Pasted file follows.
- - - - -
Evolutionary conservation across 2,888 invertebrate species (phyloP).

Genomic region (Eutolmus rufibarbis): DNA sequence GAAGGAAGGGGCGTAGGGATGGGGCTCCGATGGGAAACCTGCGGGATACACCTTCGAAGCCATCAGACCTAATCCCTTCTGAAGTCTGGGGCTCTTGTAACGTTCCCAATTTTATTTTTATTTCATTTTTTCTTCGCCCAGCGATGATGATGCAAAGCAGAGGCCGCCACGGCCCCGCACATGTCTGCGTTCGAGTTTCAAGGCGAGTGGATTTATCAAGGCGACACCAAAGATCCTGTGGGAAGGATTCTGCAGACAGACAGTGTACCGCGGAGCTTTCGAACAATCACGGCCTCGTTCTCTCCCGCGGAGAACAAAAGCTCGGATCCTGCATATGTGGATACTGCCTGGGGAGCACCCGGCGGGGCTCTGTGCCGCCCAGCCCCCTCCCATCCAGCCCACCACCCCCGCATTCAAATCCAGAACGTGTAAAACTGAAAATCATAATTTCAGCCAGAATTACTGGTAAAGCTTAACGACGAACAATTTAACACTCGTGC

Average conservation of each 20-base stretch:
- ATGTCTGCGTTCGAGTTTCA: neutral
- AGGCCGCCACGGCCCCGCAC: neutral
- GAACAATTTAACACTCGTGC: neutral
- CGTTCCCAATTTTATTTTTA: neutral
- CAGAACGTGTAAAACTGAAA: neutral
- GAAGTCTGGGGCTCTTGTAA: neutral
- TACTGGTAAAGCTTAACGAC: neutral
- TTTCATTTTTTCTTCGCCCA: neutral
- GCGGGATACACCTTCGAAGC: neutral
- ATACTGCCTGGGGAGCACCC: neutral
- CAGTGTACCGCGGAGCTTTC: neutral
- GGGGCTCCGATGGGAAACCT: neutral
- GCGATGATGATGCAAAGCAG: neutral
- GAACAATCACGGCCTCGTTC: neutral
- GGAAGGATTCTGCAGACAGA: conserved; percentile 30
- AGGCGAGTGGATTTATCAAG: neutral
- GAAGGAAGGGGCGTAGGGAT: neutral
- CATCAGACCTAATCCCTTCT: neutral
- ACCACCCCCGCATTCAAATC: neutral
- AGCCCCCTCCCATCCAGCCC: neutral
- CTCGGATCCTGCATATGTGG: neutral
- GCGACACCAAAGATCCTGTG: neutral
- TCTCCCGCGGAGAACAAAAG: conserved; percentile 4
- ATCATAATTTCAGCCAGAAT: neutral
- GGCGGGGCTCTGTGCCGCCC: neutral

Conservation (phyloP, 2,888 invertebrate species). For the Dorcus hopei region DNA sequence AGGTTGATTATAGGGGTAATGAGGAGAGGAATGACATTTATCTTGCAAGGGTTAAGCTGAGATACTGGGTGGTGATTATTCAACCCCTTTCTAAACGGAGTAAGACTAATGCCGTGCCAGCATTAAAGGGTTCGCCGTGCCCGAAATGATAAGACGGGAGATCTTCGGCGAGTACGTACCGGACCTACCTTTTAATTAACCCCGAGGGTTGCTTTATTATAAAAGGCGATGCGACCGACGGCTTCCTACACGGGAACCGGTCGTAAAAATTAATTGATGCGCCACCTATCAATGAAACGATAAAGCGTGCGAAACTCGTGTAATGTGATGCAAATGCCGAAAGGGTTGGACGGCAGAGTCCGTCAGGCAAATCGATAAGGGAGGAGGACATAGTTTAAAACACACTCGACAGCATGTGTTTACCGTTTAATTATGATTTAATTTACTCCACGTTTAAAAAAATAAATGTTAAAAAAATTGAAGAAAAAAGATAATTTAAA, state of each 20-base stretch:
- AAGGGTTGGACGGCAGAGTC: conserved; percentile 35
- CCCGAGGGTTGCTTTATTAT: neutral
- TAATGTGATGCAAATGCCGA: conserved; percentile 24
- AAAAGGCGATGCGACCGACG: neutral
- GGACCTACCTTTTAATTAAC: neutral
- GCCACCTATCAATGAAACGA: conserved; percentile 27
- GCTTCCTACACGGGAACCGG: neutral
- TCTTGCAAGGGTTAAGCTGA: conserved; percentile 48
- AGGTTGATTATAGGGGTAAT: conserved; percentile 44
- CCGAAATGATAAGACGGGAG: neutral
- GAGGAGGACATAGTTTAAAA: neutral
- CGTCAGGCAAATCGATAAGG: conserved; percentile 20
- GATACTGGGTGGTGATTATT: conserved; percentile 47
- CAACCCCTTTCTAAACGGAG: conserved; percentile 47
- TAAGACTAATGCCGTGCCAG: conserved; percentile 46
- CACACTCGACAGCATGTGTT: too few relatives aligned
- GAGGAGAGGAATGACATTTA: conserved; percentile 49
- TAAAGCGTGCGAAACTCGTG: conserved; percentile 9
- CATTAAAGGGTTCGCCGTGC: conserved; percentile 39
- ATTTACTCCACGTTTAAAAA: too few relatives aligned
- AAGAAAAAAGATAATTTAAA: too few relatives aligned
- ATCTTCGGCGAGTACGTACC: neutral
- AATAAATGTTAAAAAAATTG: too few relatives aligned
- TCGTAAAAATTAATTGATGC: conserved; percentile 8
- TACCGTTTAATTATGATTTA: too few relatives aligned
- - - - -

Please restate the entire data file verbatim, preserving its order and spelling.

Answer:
Evolutionary conservation across 2,888 invertebrate species (phyloP).

Genomic region (Eutolmus rufibarbis): DNA sequence GAAGGAAGGGGCGTAGGGATGGGGCTCCGATGGGAAACCTGCGGGATACACCTTCGAAGCCATCAGACCTAATCCCTTCTGAAGTCTGGGGCTCTTGTAACGTTCCCAATTTTATTTTTATTTCATTTTTTCTTCGCCCAGCGATGATGATGCAAAGCAGAGGCCGCCACGGCCCCGCACATGTCTGCGTTCGAGTTTCAAGGCGAGTGGATTTATCAAGGCGACACCAAAGATCCTGTGGGAAGGATTCTGCAGACAGACAGTGTACCGCGGAGCTTTCGAACAATCACGGCCTCGTTCTCTCCCGCGGAGAACAAAAGCTCGGATCCTGCATATGTGGATACTGCCTGGGGAGCACCCGGCGGGGCTCTGTGCCGCCCAGCCCCCTCCCATCCAGCCCACCACCCCCGCATTCAAATCCAGAACGTGTAAAACTGAAAATCATAATTTCAGCCAGAATTACTGGTAAAGCTTAACGACGAACAATTTAACACTCGTGC

Average conservation of each 20-base stretch:
- ATGTCTGCGTTCGAGTTTCA: neutral
- AGGCCGCCACGGCCCCGCAC: neutral
- GAACAATTTAACACTCGTGC: neutral
- CGTTCCCAATTTTATTTTTA: neutral
- CAGAACGTGTAAAACTGAAA: neutral
- GAAGTCTGGGGCTCTTGTAA: neutral
- TACTGGTAAAGCTTAACGAC: neutral
- TTTCATTTTTTCTTCGCCCA: neutral
- GCGGGATACACCTTCGAAGC: neutral
- ATACTGCCTGGGGAGCACCC: neutral
- CAGTGTACCGCGGAGCTTTC: neutral
- GGGGCTCCGATGGGAAACCT: neutral
- GCGATGATGATGCAAAGCAG: neutral
- GAACAATCACGGCCTCGTTC: neutral
- GGAAGGATTCTGCAGACAGA: conserved; percentile 30
- AGGCGAGTGGATTTATCAAG: neutral
- GAAGGAAGGGGCGTAGGGAT: neutral
- CATCAGACCTAATCCCTTCT: neutral
- ACCACCCCCGCATTCAAATC: neutral
- AGCCCCCTCCCATCCAGCCC: neutral
- CTCGGATCCTGCATATGTGG: neutral
- GCGACACCAAAGATCCTGTG: neutral
- TCTCCCGCGGAGAACAAAAG: conserved; percentile 4
- ATCATAATTTCAGCCAGAAT: neutral
- GGCGGGGCTCTGTGCCGCCC: neutral

Conservation (phyloP, 2,888 invertebrate species). For the Dorcus hopei region DNA sequence AGGTTGATTATAGGGGTAATGAGGAGAGGAATGACATTTATCTTGCAAGGGTTAAGCTGAGATACTGGGTGGTGATTATTCAACCCCTTTCTAAACGGAGTAAGACTAATGCCGTGCCAGCATTAAAGGGTTCGCCGTGCCCGAAATGATAAGACGGGAGATCTTCGGCGAGTACGTACCGGACCTACCTTTTAATTAACCCCGAGGGTTGCTTTATTATAAAAGGCGATGCGACCGACGGCTTCCTACACGGGAACCGGTCGTAAAAATTAATTGATGCGCCACCTATCAATGAAACGATAAAGCGTGCGAAACTCGTGTAATGTGATGCAAATGCCGAAAGGGTTGGACGGCAGAGTCCGTCAGGCAAATCGATAAGGGAGGAGGACATAGTTTAAAACACACTCGACAGCATGTGTTTACCGTTTAATTATGATTTAATTTACTCCACGTTTAAAAAAATAAATGTTAAAAAAATTGAAGAAAAAAGATAATTTAAA, state of each 20-base stretch:
- AAGGGTTGGACGGCAGAGTC: conserved; percentile 35
- CCCGAGGGTTGCTTTATTAT: neutral
- TAATGTGATGCAAATGCCGA: conserved; percentile 24
- AAAAGGCGATGCGACCGACG: neutral
- GGACCTACCTTTTAATTAAC: neutral
- GCCACCTATCAATGAAACGA: conserved; percentile 27
- GCTTCCTACACGGGAACCGG: neutral
- TCTTGCAAGGGTTAAGCTGA: conserved; percentile 48
- AGGTTGATTATAGGGGTAAT: conserved; percentile 44
- CCGAAATGATAAGACGGGAG: neutral
- GAGGAGGACATAGTTTAAAA: neutral
- CGTCAGGCAAATCGATAAGG: conserved; percentile 20
- GATACTGGGTGGTGATTATT: conserved; percentile 47
- CAACCCCTTTCTAAACGGAG: conserved; percentile 47
- TAAGACTAATGCCGTGCCAG: conserved; percentile 46
- CACACTCGACAGCATGTGTT: too few relatives aligned
- GAGGAGAGGAATGACATTTA: conserved; percentile 49
- TAAAGCGTGCGAAACTCGTG: conserved; percentile 9
- CATTAAAGGGTTCGCCGTGC: conserved; percentile 39
- ATTTACTCCACGTTTAAAAA: too few relatives aligned
- AAGAAAAAAGATAATTTAAA: too few relatives aligned
- ATCTTCGGCGAGTACGTACC: neutral
- AATAAATGTTAAAAAAATTG: too few relatives aligned
- TCGTAAAAATTAATTGATGC: conserved; percentile 8
- TACCGTTTAATTATGATTTA: too few relatives aligned